Professor: Arguments about debt, bankruptcy similar to onetime debtors prisons

Thursday, May 22, 2014

LAWRENCE — When it comes to debt and bankruptcy, some things never change. While people are no longer imprisoned for failing to pay their debts as England did a century ago, a new article by a University of Kansas law professor shows that the key arguments about enforcing debts or relieving them in bankruptcy have changed very little since then.

Stephen Ware, professor of law, has authored “A 20th Century Debate About Imprisonment for Debt,” which explores the parliamentary debate in England circa 1909 about whether to continue imprisoning debtors and notes how current debates about consumer debt in the United States rest on some very similar arguments. The article will be published by the American Journal of Legal History.

“Many people who settled in the 13 colonies that became the United States were fleeing debts in England, so it’s no surprise that the U.S. ended debtors’ prisons long before England, which continued to use them well into the 20th century,” Ware said. 

While the United States has done away with debtors’ prisons, many parallels exist today. For example, debtors who lose lawsuits can be ordered by courts to appear in person to answer questions about their income and assets. If debtors fail to appear at that time and place, they can be held in contempt of court, and an arrest warrant will be issued. The debtor can stop the arrest by agreeing to a payment plan, but if the debtor again misses payments, he or she may be arrested.

“While technically jailed for contempt of court, not the underlying debt, that distinction may be lost on a struggling debtor who cannot afford a lawyer to explain it and advocate for the debtor,” Ware said.

More fundamental parallels connect the England Ware studied with the United States of today. Then and now, when unpaid creditors win a lawsuit, they don’t actually receive money but simply have a legal document (judgment) stating they are owed money. In order to receive payment, some sort of additional pressure on the debtor is often required.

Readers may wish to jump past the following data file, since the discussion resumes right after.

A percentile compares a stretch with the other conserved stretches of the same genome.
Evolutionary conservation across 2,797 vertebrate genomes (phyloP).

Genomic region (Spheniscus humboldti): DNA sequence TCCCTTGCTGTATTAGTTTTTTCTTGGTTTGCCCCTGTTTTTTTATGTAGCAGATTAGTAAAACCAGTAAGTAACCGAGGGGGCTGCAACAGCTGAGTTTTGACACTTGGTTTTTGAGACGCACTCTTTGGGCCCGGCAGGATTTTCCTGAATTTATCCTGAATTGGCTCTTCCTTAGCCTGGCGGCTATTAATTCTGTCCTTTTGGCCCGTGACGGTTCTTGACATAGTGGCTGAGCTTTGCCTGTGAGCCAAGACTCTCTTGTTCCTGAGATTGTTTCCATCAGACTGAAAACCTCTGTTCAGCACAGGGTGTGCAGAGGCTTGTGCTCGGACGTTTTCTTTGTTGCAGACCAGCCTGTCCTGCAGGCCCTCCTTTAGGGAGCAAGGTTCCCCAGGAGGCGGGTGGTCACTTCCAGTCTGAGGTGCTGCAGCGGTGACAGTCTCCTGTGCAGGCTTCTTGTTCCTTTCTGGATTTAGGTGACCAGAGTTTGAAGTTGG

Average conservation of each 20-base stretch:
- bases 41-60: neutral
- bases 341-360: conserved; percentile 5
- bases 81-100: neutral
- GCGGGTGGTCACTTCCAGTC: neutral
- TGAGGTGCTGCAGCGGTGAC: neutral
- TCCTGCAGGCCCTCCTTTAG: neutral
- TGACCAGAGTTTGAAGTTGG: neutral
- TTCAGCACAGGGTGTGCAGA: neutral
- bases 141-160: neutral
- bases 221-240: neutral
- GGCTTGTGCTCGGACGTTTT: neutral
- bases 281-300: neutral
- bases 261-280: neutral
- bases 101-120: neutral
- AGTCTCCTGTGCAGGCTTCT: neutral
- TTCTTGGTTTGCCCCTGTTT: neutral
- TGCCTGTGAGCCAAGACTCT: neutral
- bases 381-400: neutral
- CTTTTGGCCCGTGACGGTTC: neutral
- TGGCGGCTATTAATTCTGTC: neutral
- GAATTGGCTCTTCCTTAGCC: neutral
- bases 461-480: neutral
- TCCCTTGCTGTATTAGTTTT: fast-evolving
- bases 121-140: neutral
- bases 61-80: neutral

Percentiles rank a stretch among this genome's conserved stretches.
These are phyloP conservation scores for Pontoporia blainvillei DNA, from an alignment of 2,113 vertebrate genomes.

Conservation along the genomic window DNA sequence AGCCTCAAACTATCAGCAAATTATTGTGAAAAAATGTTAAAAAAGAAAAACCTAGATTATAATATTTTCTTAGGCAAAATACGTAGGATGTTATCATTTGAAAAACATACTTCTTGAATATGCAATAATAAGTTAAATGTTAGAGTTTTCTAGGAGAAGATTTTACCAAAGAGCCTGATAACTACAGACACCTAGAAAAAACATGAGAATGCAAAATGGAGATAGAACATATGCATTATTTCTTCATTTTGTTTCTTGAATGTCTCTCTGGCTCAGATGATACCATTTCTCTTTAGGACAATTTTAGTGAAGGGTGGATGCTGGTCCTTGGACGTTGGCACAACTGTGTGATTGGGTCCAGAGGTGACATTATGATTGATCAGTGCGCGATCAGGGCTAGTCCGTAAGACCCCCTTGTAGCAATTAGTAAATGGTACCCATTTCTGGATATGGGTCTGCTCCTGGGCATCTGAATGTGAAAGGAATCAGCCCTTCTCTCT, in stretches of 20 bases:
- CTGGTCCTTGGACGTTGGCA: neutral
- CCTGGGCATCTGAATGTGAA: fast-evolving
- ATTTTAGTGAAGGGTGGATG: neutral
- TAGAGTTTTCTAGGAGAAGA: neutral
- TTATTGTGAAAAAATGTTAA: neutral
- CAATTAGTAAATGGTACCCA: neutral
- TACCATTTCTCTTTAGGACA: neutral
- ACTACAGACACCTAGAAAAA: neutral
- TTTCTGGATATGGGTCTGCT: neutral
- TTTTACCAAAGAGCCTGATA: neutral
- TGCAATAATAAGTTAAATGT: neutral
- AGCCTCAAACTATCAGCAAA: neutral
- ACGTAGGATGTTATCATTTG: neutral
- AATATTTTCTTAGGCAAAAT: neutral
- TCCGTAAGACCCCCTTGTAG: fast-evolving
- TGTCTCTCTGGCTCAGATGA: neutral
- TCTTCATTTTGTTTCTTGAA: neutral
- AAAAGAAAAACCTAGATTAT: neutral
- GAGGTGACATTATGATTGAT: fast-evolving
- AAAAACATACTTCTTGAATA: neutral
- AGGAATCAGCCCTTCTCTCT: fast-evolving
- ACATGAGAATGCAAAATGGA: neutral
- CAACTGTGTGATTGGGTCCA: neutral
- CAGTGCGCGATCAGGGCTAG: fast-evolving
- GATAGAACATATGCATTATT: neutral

“But what types of pressure should the law permit, and when should debtors be relieved of that pressure by filing for bankruptcy? Those are the perennial questions,” said Ware, who has taught debt-collection and bankruptcy law for more than 15 years.

Today that pressure on judgment debtors often takes the form of wage garnishment. States have varying restrictions on how much, if any, of a person’s wages may be garnished, and there is a federal limit on how much can be withheld as well. Bankruptcy usually ends garnishment and other forms of debt-collection pressure, Ware said, so about 1 million debtors a year file for bankruptcy in the United States. Bankruptcy relief was much less generous in early 20th century England, according to Ware’s article.

In both 1909 England and the United States today, some argue that a typical debtor’s wages and assets should be protected from the collection efforts of creditors, especially those whose business practices seem designed to exploit unsophisticated or desperate borrowers. In contrast, the other side in this perennial debate argues that reducing the pressure on debtors to pay increases lenders’ losses from bad loans and thus makes them less likely to lend to borrowers who lack valuable collateral or strong payment histories.

“Easily available credit for low- and moderate-income borrowers was the key issue in England a century ago and is still central in today’s consumer debt and bankruptcy debates,” Ware said. “In every era, it seems, some argue that a plentiful supply of consumer credit lowers interest rates and helps people borrow in ways that improve their lives, while others argue that it tempts people to live beyond their means — with bad results not just for those debtors unable to pay but also for their families and society as a whole.”